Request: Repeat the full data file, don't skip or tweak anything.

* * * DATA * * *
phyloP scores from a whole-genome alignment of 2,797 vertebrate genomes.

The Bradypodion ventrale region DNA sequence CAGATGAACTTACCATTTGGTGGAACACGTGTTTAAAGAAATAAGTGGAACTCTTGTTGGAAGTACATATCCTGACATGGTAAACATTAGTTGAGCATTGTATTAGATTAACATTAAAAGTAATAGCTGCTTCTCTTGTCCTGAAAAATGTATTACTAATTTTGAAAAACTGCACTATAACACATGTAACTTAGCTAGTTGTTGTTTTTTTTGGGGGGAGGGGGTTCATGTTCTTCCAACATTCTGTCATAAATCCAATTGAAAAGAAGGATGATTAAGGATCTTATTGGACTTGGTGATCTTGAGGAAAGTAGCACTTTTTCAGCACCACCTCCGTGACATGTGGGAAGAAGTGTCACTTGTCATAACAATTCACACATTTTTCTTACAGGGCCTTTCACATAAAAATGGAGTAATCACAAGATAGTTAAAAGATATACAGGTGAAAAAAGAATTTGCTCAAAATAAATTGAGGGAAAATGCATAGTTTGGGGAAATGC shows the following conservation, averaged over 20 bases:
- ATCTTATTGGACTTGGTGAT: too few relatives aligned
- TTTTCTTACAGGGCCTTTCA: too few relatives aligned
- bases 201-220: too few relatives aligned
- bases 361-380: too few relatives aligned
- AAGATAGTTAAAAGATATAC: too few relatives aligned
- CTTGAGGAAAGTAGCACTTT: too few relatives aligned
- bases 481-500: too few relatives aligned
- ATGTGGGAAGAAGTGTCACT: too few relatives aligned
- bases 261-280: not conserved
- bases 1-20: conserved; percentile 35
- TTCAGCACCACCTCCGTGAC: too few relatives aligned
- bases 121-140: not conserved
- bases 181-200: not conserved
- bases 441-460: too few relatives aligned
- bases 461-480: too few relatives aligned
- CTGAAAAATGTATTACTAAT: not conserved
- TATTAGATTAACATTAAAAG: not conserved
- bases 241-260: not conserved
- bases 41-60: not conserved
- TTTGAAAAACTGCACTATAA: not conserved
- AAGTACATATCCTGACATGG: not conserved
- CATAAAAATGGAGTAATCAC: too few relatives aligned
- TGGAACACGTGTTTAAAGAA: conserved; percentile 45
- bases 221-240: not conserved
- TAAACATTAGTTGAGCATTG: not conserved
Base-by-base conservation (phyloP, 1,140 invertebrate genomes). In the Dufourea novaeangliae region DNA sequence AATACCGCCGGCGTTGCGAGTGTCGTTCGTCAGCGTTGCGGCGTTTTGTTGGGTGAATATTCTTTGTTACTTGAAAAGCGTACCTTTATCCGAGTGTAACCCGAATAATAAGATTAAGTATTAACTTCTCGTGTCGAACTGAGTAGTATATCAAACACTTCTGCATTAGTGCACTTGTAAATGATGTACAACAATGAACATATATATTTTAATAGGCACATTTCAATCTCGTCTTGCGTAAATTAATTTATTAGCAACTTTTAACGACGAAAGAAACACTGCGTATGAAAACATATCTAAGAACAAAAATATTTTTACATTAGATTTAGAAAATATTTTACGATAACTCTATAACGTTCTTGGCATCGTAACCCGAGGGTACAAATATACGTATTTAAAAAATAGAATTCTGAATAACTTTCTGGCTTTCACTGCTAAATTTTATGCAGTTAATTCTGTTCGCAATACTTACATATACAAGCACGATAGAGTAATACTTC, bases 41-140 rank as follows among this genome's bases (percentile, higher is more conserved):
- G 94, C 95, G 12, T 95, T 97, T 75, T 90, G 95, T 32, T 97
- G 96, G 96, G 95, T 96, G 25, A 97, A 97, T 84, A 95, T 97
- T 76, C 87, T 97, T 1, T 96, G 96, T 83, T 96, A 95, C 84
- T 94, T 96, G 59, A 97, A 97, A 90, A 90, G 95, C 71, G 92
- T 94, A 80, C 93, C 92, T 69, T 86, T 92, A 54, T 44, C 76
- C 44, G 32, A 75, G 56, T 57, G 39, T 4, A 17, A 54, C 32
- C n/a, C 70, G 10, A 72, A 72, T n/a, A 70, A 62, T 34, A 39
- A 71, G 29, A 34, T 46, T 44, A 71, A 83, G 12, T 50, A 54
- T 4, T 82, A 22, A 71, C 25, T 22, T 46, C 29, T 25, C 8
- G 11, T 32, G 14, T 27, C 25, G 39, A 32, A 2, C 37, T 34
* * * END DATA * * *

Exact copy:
phyloP scores from a whole-genome alignment of 2,797 vertebrate genomes.

The Bradypodion ventrale region DNA sequence CAGATGAACTTACCATTTGGTGGAACACGTGTTTAAAGAAATAAGTGGAACTCTTGTTGGAAGTACATATCCTGACATGGTAAACATTAGTTGAGCATTGTATTAGATTAACATTAAAAGTAATAGCTGCTTCTCTTGTCCTGAAAAATGTATTACTAATTTTGAAAAACTGCACTATAACACATGTAACTTAGCTAGTTGTTGTTTTTTTTGGGGGGAGGGGGTTCATGTTCTTCCAACATTCTGTCATAAATCCAATTGAAAAGAAGGATGATTAAGGATCTTATTGGACTTGGTGATCTTGAGGAAAGTAGCACTTTTTCAGCACCACCTCCGTGACATGTGGGAAGAAGTGTCACTTGTCATAACAATTCACACATTTTTCTTACAGGGCCTTTCACATAAAAATGGAGTAATCACAAGATAGTTAAAAGATATACAGGTGAAAAAAGAATTTGCTCAAAATAAATTGAGGGAAAATGCATAGTTTGGGGAAATGC shows the following conservation, averaged over 20 bases:
- ATCTTATTGGACTTGGTGAT: too few relatives aligned
- TTTTCTTACAGGGCCTTTCA: too few relatives aligned
- bases 201-220: too few relatives aligned
- bases 361-380: too few relatives aligned
- AAGATAGTTAAAAGATATAC: too few relatives aligned
- CTTGAGGAAAGTAGCACTTT: too few relatives aligned
- bases 481-500: too few relatives aligned
- ATGTGGGAAGAAGTGTCACT: too few relatives aligned
- bases 261-280: not conserved
- bases 1-20: conserved; percentile 35
- TTCAGCACCACCTCCGTGAC: too few relatives aligned
- bases 121-140: not conserved
- bases 181-200: not conserved
- bases 441-460: too few relatives aligned
- bases 461-480: too few relatives aligned
- CTGAAAAATGTATTACTAAT: not conserved
- TATTAGATTAACATTAAAAG: not conserved
- bases 241-260: not conserved
- bases 41-60: not conserved
- TTTGAAAAACTGCACTATAA: not conserved
- AAGTACATATCCTGACATGG: not conserved
- CATAAAAATGGAGTAATCAC: too few relatives aligned
- TGGAACACGTGTTTAAAGAA: conserved; percentile 45
- bases 221-240: not conserved
- TAAACATTAGTTGAGCATTG: not conserved
Base-by-base conservation (phyloP, 1,140 invertebrate genomes). In the Dufourea novaeangliae region DNA sequence AATACCGCCGGCGTTGCGAGTGTCGTTCGTCAGCGTTGCGGCGTTTTGTTGGGTGAATATTCTTTGTTACTTGAAAAGCGTACCTTTATCCGAGTGTAACCCGAATAATAAGATTAAGTATTAACTTCTCGTGTCGAACTGAGTAGTATATCAAACACTTCTGCATTAGTGCACTTGTAAATGATGTACAACAATGAACATATATATTTTAATAGGCACATTTCAATCTCGTCTTGCGTAAATTAATTTATTAGCAACTTTTAACGACGAAAGAAACACTGCGTATGAAAACATATCTAAGAACAAAAATATTTTTACATTAGATTTAGAAAATATTTTACGATAACTCTATAACGTTCTTGGCATCGTAACCCGAGGGTACAAATATACGTATTTAAAAAATAGAATTCTGAATAACTTTCTGGCTTTCACTGCTAAATTTTATGCAGTTAATTCTGTTCGCAATACTTACATATACAAGCACGATAGAGTAATACTTC, bases 41-140 rank as follows among this genome's bases (percentile, higher is more conserved):
- G 94, C 95, G 12, T 95, T 97, T 75, T 90, G 95, T 32, T 97
- G 96, G 96, G 95, T 96, G 25, A 97, A 97, T 84, A 95, T 97
- T 76, C 87, T 97, T 1, T 96, G 96, T 83, T 96, A 95, C 84
- T 94, T 96, G 59, A 97, A 97, A 90, A 90, G 95, C 71, G 92
- T 94, A 80, C 93, C 92, T 69, T 86, T 92, A 54, T 44, C 76
- C 44, G 32, A 75, G 56, T 57, G 39, T 4, A 17, A 54, C 32
- C n/a, C 70, G 10, A 72, A 72, T n/a, A 70, A 62, T 34, A 39
- A 71, G 29, A 34, T 46, T 44, A 71, A 83, G 12, T 50, A 54
- T 4, T 82, A 22, A 71, C 25, T 22, T 46, C 29, T 25, C 8
- G 11, T 32, G 14, T 27, C 25, G 39, A 32, A 2, C 37, T 34